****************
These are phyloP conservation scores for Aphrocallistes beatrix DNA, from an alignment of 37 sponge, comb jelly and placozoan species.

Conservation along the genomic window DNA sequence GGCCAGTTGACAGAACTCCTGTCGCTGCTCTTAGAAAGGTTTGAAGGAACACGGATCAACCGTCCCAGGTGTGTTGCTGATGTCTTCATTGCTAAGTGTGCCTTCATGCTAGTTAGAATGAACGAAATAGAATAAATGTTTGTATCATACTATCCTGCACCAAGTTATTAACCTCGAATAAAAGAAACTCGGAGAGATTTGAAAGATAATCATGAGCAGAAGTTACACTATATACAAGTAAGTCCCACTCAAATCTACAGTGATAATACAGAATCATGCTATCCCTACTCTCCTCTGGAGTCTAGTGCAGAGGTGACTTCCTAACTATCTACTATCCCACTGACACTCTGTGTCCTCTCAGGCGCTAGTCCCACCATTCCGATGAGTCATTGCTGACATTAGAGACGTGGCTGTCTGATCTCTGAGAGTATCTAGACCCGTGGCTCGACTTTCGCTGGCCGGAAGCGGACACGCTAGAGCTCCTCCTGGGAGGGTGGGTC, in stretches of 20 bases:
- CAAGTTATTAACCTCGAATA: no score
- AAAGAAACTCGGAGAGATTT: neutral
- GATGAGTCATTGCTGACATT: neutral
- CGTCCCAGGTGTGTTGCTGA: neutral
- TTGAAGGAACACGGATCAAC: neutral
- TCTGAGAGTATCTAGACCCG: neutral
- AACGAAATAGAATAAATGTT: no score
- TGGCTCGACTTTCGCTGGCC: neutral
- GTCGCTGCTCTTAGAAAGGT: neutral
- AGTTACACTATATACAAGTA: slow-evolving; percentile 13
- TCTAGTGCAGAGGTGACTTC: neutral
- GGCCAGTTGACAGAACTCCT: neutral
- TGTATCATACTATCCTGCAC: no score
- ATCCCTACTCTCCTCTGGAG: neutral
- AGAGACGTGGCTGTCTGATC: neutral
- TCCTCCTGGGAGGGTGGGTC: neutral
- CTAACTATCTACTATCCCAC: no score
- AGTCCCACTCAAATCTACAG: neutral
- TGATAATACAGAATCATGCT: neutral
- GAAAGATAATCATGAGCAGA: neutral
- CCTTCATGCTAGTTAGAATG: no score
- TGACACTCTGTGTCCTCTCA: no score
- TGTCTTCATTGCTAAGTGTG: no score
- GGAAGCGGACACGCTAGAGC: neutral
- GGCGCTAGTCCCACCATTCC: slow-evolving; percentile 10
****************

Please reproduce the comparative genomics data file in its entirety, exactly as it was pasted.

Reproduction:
These are phyloP conservation scores for Aphrocallistes beatrix DNA, from an alignment of 37 sponge, comb jelly and placozoan species.

Conservation along the genomic window DNA sequence GGCCAGTTGACAGAACTCCTGTCGCTGCTCTTAGAAAGGTTTGAAGGAACACGGATCAACCGTCCCAGGTGTGTTGCTGATGTCTTCATTGCTAAGTGTGCCTTCATGCTAGTTAGAATGAACGAAATAGAATAAATGTTTGTATCATACTATCCTGCACCAAGTTATTAACCTCGAATAAAAGAAACTCGGAGAGATTTGAAAGATAATCATGAGCAGAAGTTACACTATATACAAGTAAGTCCCACTCAAATCTACAGTGATAATACAGAATCATGCTATCCCTACTCTCCTCTGGAGTCTAGTGCAGAGGTGACTTCCTAACTATCTACTATCCCACTGACACTCTGTGTCCTCTCAGGCGCTAGTCCCACCATTCCGATGAGTCATTGCTGACATTAGAGACGTGGCTGTCTGATCTCTGAGAGTATCTAGACCCGTGGCTCGACTTTCGCTGGCCGGAAGCGGACACGCTAGAGCTCCTCCTGGGAGGGTGGGTC, in stretches of 20 bases:
- CAAGTTATTAACCTCGAATA: no score
- AAAGAAACTCGGAGAGATTT: neutral
- GATGAGTCATTGCTGACATT: neutral
- CGTCCCAGGTGTGTTGCTGA: neutral
- TTGAAGGAACACGGATCAAC: neutral
- TCTGAGAGTATCTAGACCCG: neutral
- AACGAAATAGAATAAATGTT: no score
- TGGCTCGACTTTCGCTGGCC: neutral
- GTCGCTGCTCTTAGAAAGGT: neutral
- AGTTACACTATATACAAGTA: slow-evolving; percentile 13
- TCTAGTGCAGAGGTGACTTC: neutral
- GGCCAGTTGACAGAACTCCT: neutral
- TGTATCATACTATCCTGCAC: no score
- ATCCCTACTCTCCTCTGGAG: neutral
- AGAGACGTGGCTGTCTGATC: neutral
- TCCTCCTGGGAGGGTGGGTC: neutral
- CTAACTATCTACTATCCCAC: no score
- AGTCCCACTCAAATCTACAG: neutral
- TGATAATACAGAATCATGCT: neutral
- GAAAGATAATCATGAGCAGA: neutral
- CCTTCATGCTAGTTAGAATG: no score
- TGACACTCTGTGTCCTCTCA: no score
- TGTCTTCATTGCTAAGTGTG: no score
- GGAAGCGGACACGCTAGAGC: neutral
- GGCGCTAGTCCCACCATTCC: slow-evolving; percentile 10